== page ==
It’s no easy trick to make a Rudolf Nureyev movie without Rudolf Nureyev. The legendary Russian dancer electrified the international ballet world in the 1960s and ’70s, seducing audiences with the lofty abandon of his jumps and the cool sensuality of his gaze. The recent documentary “Nureyev” shows his screaming fans — “it was like Beatlemania, but balletmania,” says an observer — and reminds us what drew them, showing a clip of Nureyev and Margot Fonteyn in “Swan Lake.” Writhing together in the ballet’s final moments, they disappear into the tragedy and into each other; you can barely tell where the one dancer stops and the other begins.
“The White Crow,” Ralph Fiennes’ accomplished feature about Nureyev’s defection to the West, operates at a disadvantage: Nureyev is long gone — he died in 1993 at the age of 54, of complications from AIDS — and there isn’t another. Ukrainian ballet dancer Oleg Ivenko, as Nureyev, has a bit of the look; he’s got that intense expression hovering between sultry and peevish, and Fiennes knows when it’s best to just capture him in silence, his gaze searching for something he’s not finding. His dancing is lovely, particularly his perfectly placed turns, but “The White Crow” is less interested in dancing than in drama (Fiennes even, in one scene, cuts away from a “Swan Lake” performance; sacrilege!). The film focuses on those charged days and hours when Nureyev, on tour with the Kirov in France in 1961, decided at a Paris airport that he wouldn’t return to the Soviet Union.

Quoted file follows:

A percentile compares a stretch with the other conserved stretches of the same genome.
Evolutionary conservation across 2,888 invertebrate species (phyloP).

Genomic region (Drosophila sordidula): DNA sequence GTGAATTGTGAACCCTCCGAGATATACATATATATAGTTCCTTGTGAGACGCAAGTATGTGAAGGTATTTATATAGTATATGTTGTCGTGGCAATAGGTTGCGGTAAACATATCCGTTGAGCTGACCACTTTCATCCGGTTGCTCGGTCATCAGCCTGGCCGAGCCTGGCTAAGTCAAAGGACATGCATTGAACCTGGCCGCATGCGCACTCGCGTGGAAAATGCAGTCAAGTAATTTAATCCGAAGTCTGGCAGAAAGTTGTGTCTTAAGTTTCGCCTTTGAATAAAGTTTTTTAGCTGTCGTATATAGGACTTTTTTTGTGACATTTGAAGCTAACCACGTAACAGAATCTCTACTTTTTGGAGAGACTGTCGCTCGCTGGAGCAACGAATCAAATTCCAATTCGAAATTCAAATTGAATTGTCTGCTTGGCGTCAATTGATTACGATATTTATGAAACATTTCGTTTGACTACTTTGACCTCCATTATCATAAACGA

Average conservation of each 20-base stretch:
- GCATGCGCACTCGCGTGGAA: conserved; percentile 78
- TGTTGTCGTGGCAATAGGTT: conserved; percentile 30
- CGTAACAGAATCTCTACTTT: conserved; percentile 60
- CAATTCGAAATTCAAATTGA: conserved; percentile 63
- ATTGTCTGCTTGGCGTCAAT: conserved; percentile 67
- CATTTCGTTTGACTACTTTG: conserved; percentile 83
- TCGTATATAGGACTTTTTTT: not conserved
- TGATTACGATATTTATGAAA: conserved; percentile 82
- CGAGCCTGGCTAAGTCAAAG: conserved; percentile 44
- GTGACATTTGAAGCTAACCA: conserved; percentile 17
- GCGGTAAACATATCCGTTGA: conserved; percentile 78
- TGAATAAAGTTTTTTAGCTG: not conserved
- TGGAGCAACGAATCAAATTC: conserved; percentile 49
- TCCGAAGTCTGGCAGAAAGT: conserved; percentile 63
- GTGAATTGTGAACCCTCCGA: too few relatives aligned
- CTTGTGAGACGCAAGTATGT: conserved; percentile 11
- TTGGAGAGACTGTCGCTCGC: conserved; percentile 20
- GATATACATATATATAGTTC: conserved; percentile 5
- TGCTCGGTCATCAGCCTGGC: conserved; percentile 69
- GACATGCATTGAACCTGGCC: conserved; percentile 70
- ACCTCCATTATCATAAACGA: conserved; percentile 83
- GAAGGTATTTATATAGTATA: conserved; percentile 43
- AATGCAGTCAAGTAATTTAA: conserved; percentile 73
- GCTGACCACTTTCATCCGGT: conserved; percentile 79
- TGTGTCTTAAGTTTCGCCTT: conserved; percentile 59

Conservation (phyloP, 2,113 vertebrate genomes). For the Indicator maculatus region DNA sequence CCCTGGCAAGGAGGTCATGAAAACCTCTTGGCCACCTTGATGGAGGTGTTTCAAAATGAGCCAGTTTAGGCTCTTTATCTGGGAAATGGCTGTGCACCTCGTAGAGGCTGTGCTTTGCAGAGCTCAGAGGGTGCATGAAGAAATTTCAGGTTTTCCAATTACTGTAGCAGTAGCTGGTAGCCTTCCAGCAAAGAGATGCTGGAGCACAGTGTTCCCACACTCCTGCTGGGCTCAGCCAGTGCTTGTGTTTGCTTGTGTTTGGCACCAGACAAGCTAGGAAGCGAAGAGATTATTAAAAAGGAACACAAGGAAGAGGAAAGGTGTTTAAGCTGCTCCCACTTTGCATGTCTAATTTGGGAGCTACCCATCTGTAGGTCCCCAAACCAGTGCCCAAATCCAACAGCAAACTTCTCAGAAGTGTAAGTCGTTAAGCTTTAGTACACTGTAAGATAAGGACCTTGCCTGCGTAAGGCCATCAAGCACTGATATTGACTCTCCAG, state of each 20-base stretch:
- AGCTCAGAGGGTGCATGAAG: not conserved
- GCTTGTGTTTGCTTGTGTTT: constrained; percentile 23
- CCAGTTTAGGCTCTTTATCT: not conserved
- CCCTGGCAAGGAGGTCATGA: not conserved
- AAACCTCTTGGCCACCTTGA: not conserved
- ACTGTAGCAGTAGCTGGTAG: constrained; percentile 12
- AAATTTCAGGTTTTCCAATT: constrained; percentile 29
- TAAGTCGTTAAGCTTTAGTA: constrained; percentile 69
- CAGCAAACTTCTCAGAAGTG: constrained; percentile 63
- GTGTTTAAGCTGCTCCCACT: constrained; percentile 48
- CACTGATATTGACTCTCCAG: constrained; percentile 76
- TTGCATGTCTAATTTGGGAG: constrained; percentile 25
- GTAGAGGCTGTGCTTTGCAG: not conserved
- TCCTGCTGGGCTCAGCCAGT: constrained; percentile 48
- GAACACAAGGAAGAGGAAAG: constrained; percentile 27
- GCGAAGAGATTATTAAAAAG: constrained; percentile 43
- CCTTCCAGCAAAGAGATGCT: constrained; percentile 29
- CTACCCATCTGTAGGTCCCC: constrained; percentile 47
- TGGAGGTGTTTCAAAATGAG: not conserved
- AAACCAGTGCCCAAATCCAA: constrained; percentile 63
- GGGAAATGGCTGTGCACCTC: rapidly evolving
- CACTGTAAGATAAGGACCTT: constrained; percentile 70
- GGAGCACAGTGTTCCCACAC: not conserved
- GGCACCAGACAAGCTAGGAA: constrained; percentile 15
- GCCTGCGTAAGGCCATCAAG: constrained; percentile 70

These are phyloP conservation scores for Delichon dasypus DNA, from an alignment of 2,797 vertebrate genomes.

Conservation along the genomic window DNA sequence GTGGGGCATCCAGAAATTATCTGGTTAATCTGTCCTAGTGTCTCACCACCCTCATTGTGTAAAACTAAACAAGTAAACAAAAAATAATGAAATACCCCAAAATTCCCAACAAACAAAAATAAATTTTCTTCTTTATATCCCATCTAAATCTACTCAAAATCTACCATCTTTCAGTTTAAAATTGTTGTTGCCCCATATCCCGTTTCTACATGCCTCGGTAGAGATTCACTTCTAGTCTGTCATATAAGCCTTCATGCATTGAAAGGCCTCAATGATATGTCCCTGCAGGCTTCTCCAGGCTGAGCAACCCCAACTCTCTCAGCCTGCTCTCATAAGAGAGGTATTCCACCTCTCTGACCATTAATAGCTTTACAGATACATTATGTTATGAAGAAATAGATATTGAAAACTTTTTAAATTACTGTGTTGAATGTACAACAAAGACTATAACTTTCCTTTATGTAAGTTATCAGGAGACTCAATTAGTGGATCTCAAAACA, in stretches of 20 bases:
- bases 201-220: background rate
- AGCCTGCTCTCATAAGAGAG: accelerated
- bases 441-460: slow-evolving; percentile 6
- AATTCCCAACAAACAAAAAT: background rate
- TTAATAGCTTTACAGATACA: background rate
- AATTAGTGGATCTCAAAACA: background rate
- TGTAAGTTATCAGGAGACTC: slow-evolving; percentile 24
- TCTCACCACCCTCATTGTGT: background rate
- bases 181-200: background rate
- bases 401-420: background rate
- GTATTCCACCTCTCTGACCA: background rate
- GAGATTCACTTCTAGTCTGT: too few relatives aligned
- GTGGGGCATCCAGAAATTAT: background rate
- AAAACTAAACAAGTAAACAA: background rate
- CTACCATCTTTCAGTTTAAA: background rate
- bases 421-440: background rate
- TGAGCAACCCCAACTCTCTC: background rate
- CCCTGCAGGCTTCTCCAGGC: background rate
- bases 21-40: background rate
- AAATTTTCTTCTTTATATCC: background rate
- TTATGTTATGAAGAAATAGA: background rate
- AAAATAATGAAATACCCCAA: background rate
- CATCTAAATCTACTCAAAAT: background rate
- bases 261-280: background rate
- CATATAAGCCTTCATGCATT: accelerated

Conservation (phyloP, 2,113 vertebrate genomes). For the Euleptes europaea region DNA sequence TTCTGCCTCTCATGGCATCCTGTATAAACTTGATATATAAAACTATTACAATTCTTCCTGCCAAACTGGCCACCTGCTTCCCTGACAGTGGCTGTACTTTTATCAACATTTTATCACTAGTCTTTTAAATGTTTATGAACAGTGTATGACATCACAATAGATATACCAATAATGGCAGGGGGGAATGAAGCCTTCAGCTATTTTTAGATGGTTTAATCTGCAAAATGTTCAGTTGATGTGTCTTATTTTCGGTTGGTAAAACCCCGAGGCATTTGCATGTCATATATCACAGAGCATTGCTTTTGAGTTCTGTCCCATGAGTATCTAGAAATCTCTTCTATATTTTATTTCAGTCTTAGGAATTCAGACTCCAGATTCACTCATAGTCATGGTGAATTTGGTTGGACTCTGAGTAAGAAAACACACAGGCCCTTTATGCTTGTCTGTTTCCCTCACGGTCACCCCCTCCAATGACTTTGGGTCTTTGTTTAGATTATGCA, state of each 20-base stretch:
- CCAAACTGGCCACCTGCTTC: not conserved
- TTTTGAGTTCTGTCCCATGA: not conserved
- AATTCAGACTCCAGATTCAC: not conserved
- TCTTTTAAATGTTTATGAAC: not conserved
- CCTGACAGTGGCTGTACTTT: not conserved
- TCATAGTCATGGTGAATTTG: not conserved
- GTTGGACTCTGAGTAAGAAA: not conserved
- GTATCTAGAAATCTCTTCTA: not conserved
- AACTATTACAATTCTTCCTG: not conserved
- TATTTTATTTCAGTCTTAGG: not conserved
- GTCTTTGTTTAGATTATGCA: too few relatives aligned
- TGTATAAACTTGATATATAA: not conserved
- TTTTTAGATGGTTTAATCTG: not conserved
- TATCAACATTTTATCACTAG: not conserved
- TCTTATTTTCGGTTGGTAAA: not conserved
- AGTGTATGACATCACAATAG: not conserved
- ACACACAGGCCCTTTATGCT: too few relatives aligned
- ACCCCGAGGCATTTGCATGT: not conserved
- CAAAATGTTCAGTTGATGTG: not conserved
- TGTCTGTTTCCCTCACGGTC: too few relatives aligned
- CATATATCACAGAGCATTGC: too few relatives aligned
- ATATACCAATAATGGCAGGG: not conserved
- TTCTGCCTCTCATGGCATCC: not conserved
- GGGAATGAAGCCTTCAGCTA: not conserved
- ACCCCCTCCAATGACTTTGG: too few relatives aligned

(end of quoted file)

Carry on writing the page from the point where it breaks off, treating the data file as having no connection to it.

Playwright/screenwriter David Hare structures much of “The White Crow” as a taut thriller, with Nureyev perpetually eyed by cagey KGB agents, and the long sequence in the airport is undeniably a nail-biter. It’s a movie full of small pleasures, such as the Polaroid-ish softness of the cinematography, Fiennes’ quietly noble performance as Nureyev’s mentor Pushkin, and the glimpses of the ballet studios, where teachers demonstrate soft shadows of steps that come to life when repeated by young dancers. But I watched it wishing for a little more dance, and a little more of Nureyev’s remarkably cinematic life. This young man in a beret was lightning in a bottle; pity the movie couldn’t have opened the lid just a little more.
★★★ “The White Crow,” with Oleg Ivenko, Adèle Exarchopoulos, Ralph Fiennes, Raphael Peronnaz, Chulpan Khamatova, Sergei Polunin. Directed by Fiennes, from a screenplay by David Hare. 127 minutes. Rated R for some sexuality, graphic nudity and language. Opens May 10 at Regal Meridian.